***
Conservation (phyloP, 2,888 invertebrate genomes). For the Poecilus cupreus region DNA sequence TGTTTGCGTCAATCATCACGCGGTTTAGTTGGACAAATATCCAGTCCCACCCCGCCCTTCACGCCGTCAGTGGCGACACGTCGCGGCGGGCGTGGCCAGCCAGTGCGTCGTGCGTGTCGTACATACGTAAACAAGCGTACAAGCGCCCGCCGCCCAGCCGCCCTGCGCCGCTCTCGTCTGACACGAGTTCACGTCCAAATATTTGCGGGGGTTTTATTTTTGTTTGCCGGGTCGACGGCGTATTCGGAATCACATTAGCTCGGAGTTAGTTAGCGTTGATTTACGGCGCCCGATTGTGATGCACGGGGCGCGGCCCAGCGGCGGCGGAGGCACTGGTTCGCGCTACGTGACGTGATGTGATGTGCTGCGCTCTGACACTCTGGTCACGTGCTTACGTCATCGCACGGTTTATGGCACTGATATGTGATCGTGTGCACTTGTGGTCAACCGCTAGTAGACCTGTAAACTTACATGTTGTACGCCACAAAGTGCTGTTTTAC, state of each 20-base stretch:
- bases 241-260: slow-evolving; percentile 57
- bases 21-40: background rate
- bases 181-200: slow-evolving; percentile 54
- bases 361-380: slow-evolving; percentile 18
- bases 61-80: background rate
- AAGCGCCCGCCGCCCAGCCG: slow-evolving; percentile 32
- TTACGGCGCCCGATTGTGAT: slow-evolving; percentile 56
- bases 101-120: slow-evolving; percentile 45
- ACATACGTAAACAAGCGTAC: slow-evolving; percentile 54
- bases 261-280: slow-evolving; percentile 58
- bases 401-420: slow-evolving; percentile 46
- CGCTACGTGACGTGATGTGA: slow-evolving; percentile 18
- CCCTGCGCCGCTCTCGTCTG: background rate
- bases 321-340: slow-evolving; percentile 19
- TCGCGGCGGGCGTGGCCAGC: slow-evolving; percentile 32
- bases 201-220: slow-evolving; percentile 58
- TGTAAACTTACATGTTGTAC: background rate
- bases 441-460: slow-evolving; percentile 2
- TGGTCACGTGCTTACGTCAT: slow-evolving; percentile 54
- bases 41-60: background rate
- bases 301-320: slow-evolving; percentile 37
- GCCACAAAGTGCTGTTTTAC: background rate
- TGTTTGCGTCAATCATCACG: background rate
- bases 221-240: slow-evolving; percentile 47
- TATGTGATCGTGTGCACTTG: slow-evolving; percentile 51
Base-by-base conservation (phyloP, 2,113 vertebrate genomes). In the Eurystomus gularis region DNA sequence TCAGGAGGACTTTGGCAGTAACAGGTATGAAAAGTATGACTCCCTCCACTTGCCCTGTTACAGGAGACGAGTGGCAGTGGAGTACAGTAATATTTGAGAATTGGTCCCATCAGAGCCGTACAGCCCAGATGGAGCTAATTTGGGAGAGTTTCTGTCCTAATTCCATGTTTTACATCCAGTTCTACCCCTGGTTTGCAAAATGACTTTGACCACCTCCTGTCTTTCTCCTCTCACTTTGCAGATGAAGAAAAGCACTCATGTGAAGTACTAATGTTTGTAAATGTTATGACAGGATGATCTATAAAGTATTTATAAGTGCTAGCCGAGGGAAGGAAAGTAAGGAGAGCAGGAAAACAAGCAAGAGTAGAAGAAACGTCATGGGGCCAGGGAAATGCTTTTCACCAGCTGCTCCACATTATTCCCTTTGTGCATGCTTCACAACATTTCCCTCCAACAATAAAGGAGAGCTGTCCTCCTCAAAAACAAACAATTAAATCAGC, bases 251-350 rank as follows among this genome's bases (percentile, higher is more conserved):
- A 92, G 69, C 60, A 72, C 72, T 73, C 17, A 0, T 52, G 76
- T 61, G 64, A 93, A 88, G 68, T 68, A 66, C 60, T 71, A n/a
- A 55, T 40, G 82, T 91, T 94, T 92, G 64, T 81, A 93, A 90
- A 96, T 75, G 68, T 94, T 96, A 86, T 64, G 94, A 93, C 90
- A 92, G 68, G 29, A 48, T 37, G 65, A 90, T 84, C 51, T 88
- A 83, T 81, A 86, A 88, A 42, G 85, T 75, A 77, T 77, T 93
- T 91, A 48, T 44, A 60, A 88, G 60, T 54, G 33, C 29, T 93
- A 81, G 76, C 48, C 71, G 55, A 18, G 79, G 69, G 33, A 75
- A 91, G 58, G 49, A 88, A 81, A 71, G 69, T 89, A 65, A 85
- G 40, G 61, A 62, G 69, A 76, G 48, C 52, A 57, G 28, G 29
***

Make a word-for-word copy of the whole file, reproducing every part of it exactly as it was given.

Conservation (phyloP, 2,888 invertebrate genomes). For the Poecilus cupreus region DNA sequence TGTTTGCGTCAATCATCACGCGGTTTAGTTGGACAAATATCCAGTCCCACCCCGCCCTTCACGCCGTCAGTGGCGACACGTCGCGGCGGGCGTGGCCAGCCAGTGCGTCGTGCGTGTCGTACATACGTAAACAAGCGTACAAGCGCCCGCCGCCCAGCCGCCCTGCGCCGCTCTCGTCTGACACGAGTTCACGTCCAAATATTTGCGGGGGTTTTATTTTTGTTTGCCGGGTCGACGGCGTATTCGGAATCACATTAGCTCGGAGTTAGTTAGCGTTGATTTACGGCGCCCGATTGTGATGCACGGGGCGCGGCCCAGCGGCGGCGGAGGCACTGGTTCGCGCTACGTGACGTGATGTGATGTGCTGCGCTCTGACACTCTGGTCACGTGCTTACGTCATCGCACGGTTTATGGCACTGATATGTGATCGTGTGCACTTGTGGTCAACCGCTAGTAGACCTGTAAACTTACATGTTGTACGCCACAAAGTGCTGTTTTAC, state of each 20-base stretch:
- bases 241-260: slow-evolving; percentile 57
- bases 21-40: background rate
- bases 181-200: slow-evolving; percentile 54
- bases 361-380: slow-evolving; percentile 18
- bases 61-80: background rate
- AAGCGCCCGCCGCCCAGCCG: slow-evolving; percentile 32
- TTACGGCGCCCGATTGTGAT: slow-evolving; percentile 56
- bases 101-120: slow-evolving; percentile 45
- ACATACGTAAACAAGCGTAC: slow-evolving; percentile 54
- bases 261-280: slow-evolving; percentile 58
- bases 401-420: slow-evolving; percentile 46
- CGCTACGTGACGTGATGTGA: slow-evolving; percentile 18
- CCCTGCGCCGCTCTCGTCTG: background rate
- bases 321-340: slow-evolving; percentile 19
- TCGCGGCGGGCGTGGCCAGC: slow-evolving; percentile 32
- bases 201-220: slow-evolving; percentile 58
- TGTAAACTTACATGTTGTAC: background rate
- bases 441-460: slow-evolving; percentile 2
- TGGTCACGTGCTTACGTCAT: slow-evolving; percentile 54
- bases 41-60: background rate
- bases 301-320: slow-evolving; percentile 37
- GCCACAAAGTGCTGTTTTAC: background rate
- TGTTTGCGTCAATCATCACG: background rate
- bases 221-240: slow-evolving; percentile 47
- TATGTGATCGTGTGCACTTG: slow-evolving; percentile 51
Base-by-base conservation (phyloP, 2,113 vertebrate genomes). In the Eurystomus gularis region DNA sequence TCAGGAGGACTTTGGCAGTAACAGGTATGAAAAGTATGACTCCCTCCACTTGCCCTGTTACAGGAGACGAGTGGCAGTGGAGTACAGTAATATTTGAGAATTGGTCCCATCAGAGCCGTACAGCCCAGATGGAGCTAATTTGGGAGAGTTTCTGTCCTAATTCCATGTTTTACATCCAGTTCTACCCCTGGTTTGCAAAATGACTTTGACCACCTCCTGTCTTTCTCCTCTCACTTTGCAGATGAAGAAAAGCACTCATGTGAAGTACTAATGTTTGTAAATGTTATGACAGGATGATCTATAAAGTATTTATAAGTGCTAGCCGAGGGAAGGAAAGTAAGGAGAGCAGGAAAACAAGCAAGAGTAGAAGAAACGTCATGGGGCCAGGGAAATGCTTTTCACCAGCTGCTCCACATTATTCCCTTTGTGCATGCTTCACAACATTTCCCTCCAACAATAAAGGAGAGCTGTCCTCCTCAAAAACAAACAATTAAATCAGC, bases 251-350 rank as follows among this genome's bases (percentile, higher is more conserved):
- A 92, G 69, C 60, A 72, C 72, T 73, C 17, A 0, T 52, G 76
- T 61, G 64, A 93, A 88, G 68, T 68, A 66, C 60, T 71, A n/a
- A 55, T 40, G 82, T 91, T 94, T 92, G 64, T 81, A 93, A 90
- A 96, T 75, G 68, T 94, T 96, A 86, T 64, G 94, A 93, C 90
- A 92, G 68, G 29, A 48, T 37, G 65, A 90, T 84, C 51, T 88
- A 83, T 81, A 86, A 88, A 42, G 85, T 75, A 77, T 77, T 93
- T 91, A 48, T 44, A 60, A 88, G 60, T 54, G 33, C 29, T 93
- A 81, G 76, C 48, C 71, G 55, A 18, G 79, G 69, G 33, A 75
- A 91, G 58, G 49, A 88, A 81, A 71, G 69, T 89, A 65, A 85
- G 40, G 61, A 62, G 69, A 76, G 48, C 52, A 57, G 28, G 29